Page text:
To keep track of all these emails you’re sending, along with the status of each, we’d suggest creating a spreadsheet. Below is an example of the type of spreadsheet you can use.

finding editing work - how to organize your email outreach

There’s a number of columns across the top. You’ve got the name of the company, the contact person you found on their website or through some other means who you’re going to reach out to. Their position, and their email.

*Of course, these are all made-up companies and people, so I don’t recommend reaching out to Carol Conehead looking for editing work.

The next four columns are designed to track your outreach, their response or lack thereof and the outcome, which is basically your next step. You just write the date you sent your initial cold outreach email in the appropriate cell and then, if you don’t hear back, the date you sent a follow-up email.

Color Coding

  • Green – Basically means the task is complete and/or had a positive outcome.
  • Red – A negative outcome. You’ll probably end up with a lot of these…”Not Currently Hiring” and even more common, “No Reply”. That’s ok. Remember, this is a game of numbers.
  • Yellow – In the Outcome column, use this color to remind you reach out again in 6 months to a year.

But every so often, you’ll hear back with something positive or at least a possible opportunity. In our example you can see that Henry Horseface replied, saying that he’s currently on vacation but they do need editors. He asked you to reach back out in a week. Great! So in the Outcome column, write a reminder to do that and color it green so it stands out. You definitely don’t want to forget to send that email.

You can also see that Marketing Video Experts replied that they have a position for an assistant editor and have you scheduled for an interview. That’s also great! It’s pretty common to start as an assistant before being promoted to a full editor.

finding editing job - cold email organization

Now, you’ll just need to decide if you’re ok working for someone named Nancy Nunchuck!

Don’t get Discouraged if You Don’t Hear Back

So, obviously, try to remember that people are busy. It’s possible your email just came at the wrong time. When you send a cold email, consider the recipient’s schedule:

  • If you are reaching out to an editor working on a TV show, try to find out when they are in the off-season and send your message then.
  • If you are reaching out to an editor who might have a more traditional 9-5 job, try to send your email right before lunch time, most people tend to check their messages around that time.

If you don’t hear back, you can always send out a follow up email but be careful how you do it. For example, here are some phrases you should try to avoid using…

getting an editing job - bad cold emails

These are a bit aggressive and probably going to irritate the recipient. Instead, try something like this:

how to get an editing job - good cold emails

These are great ways to continue a conversation even though it may be one sided at the moment. It reminds the recipient of your previous message and your connection to them, while prompting them again to take action.

Now, the last step to landing editing gigs is to start networking. This will open up more opportunities to look for work directly and also provide mutual acquaintances or valuable introductions for even more email outreach.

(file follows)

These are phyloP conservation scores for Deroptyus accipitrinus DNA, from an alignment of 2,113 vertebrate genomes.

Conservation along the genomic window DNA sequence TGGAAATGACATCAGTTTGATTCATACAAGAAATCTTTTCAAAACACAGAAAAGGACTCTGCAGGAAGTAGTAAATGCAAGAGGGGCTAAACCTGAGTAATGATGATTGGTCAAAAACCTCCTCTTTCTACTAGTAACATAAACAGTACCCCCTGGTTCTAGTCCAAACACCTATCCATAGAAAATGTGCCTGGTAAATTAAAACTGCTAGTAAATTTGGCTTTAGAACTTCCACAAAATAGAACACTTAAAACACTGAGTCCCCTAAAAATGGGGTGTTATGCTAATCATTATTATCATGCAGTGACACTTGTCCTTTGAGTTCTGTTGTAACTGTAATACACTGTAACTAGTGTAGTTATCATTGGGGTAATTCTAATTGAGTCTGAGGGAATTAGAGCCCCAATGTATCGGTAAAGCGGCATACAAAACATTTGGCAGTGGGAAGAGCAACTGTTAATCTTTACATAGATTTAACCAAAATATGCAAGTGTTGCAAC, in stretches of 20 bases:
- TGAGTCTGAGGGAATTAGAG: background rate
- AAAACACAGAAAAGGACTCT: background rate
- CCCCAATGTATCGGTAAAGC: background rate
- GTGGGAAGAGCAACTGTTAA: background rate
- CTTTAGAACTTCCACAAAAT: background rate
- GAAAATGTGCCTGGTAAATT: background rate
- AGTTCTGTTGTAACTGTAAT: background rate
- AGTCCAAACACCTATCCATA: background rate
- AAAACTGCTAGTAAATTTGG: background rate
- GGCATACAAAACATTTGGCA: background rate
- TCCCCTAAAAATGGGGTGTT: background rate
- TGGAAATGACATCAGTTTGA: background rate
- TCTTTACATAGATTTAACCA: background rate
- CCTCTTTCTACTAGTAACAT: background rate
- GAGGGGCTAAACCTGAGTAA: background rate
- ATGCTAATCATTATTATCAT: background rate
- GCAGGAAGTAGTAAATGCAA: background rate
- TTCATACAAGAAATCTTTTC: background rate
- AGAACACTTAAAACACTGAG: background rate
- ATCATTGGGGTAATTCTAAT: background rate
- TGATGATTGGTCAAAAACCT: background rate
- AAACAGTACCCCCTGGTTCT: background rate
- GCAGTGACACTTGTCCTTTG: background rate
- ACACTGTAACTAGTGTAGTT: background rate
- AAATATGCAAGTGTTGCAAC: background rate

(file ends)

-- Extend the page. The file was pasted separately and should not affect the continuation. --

Start Networking

Although it’s important to have excellent technical proficiency and strong creative instincts, finding your first job and many jobs thereafter is as much about who you know as what you know. Here are 4 great suggestions to start your networking journey:

1. Meet Other Filmmakers

The first tip for networking is to simply meet other filmmakers. Surround yourself with friends in the film industry, attend their events and meet their friends. The more people you meet, the more opportunities you give yourself to find meaningful connections.

2. Join Networking Events

The film industry is full of great networking events, especially for editors. If you live in or around any major city across the world you are likely to find a local post production event or meetup once a month.

These are great places to meet n’ greet with other editors and filmmakers, learn about new tools and techniques and make others aware of you in your local community.

But if you don’t live near a major hub, that’s alright because there are tons of online groups where you can connect to other filmmakers and editors. Facebook groups, such as Black With No Cream and Blue Collar Post Collective are great groups to join and participate in.

3. Volunteer

We talked about this earlier, but volunteering your time is actually a great way to network. The more you work alongside other filmmakers and editors the more opportunity you have to impress them with your efforts and improve your skills.

4. Leave a Good Lasting Impression

And finally, networking is all about leaving a good lasting impression. Once your current job is done, you want to make sure you’ve left the project in better shape than when you found it, and that your relationships with your colleagues, producers and other filmmakers across the board were memorable and positive.

The hope is that when you follow up with a producer from a previous project six months later, a message from you prompts them with a positive reaction, rather than disdain that you’d bother to send them a message again.

Wrap Up

Remember, finding your first job is often the hardest…and finding your 2nd, 3rd and 4th can still be tricky. There are a lot of talented people out there and editing is a fun job that many people want to do. These tips will give you an edge over your competition, as most people won’t put in the same amount of effort.

Approach your editing job search with the same precision, thoroughness and attention to detail as your edits and you’ll give yourself the best possible shot of getting paid to work on projects that excite and fulfill you.


But wait, there’s more!

If you’ve enjoyed this tutorial, watch a FREE 3-part video series any any editing topic that interests you. Or if you’d rather read, download a free PDF editing guide.